By Ken Reed

The low-pressure, neighborhood youth sports recreation league is nearly a thing of the past.

According to Linda Flanagan, author of a new book called “Take Back the Game: How Money and Mania Are Ruining Kids’ Sports,” the core issue is that when gobs of money started flowing into youth sports “kids’ sports stopped being for kids.”

Youth sports have become less about what’s best for the kids involved and more about how some adults can make money from youth sports. Here’s the issue in a nutshell: As soon as you add money you change what’s at stake — for kids and parents.

And research reveals that kids hate that money is such a big part of their sports experience. In a study done by the Families in Sport Lab at Utah State University, it was discovered that the more parents spend on their kids’ sports, the less the kids enjoy it and the more pressure they feel.

Flanagan says youth sports are now a $19.2 billion industry. She also says there has been a 90% increase in youth sports spending since 2010. There are many reasons why this has happened but one is youth sports tourism. Travel sports destinations for youth sports teams are a growth industry for entrepreneurs. These facilities — which often include dorms, hotels and restaurants — pull in youth teams from across the country and host mega tournaments at their massive complexes. Parents spend a lot of money to take their kids to these events and the kids feel more pressure as a result. Year-round competitive youth club teams can often cost parents $10,000, or more, per year.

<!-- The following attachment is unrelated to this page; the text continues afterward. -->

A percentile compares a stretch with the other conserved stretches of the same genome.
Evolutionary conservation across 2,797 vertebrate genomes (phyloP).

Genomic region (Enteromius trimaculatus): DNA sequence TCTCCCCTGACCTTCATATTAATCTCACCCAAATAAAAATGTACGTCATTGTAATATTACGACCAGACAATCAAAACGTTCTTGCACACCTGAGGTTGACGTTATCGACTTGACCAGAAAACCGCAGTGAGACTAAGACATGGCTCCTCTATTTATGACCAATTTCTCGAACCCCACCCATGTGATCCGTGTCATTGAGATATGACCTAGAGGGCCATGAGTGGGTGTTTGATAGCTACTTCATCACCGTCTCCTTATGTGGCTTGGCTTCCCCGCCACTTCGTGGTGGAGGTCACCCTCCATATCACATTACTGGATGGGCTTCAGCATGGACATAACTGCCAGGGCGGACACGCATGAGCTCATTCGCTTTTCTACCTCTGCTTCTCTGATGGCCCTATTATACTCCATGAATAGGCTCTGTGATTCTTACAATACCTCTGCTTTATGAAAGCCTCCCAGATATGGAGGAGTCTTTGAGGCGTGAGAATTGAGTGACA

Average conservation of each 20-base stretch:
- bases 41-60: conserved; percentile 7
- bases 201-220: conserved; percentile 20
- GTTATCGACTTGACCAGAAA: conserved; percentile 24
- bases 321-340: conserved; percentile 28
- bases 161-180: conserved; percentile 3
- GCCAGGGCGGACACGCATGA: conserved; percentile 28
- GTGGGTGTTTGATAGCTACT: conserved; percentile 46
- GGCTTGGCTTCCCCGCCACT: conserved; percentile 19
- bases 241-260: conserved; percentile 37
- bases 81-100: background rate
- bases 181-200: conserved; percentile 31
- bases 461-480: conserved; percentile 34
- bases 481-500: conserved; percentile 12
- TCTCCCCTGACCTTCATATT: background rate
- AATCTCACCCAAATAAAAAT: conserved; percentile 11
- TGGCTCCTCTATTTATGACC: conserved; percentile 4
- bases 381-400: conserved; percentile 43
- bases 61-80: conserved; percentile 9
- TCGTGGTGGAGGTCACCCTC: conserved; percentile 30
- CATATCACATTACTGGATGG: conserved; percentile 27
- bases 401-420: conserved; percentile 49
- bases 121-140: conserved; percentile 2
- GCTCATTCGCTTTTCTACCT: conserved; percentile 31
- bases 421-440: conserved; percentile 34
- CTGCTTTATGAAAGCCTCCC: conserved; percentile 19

Flanagan believes today’s profit-at-all-costs (PAAC) and win-at-all-costs (WAAC) ethos in youth sports can be mitigated to an extent if coaches and parents begin to focus more on what lessons sports can teach kids — and how those lessons can be applied for the rest of their lives — and a lot less on wins and losses, awards and potential athletic scholarships down the road (a huge long shot). Flanagan suggests parents and coaches ask themselves one key question: What can my youth sport athlete(s) take from this sports season that will help them grow as human beings?

I like that. That’s a great question. Another one is to constantly ask “What’s best for the kids?” throughout the youth sports experience.

Navigating youth sports world is really not that hard once the adults involved stop being driven by their egos and begin to be driven by their souls.

Ken Reed, Sports Policy Director, League of Fans


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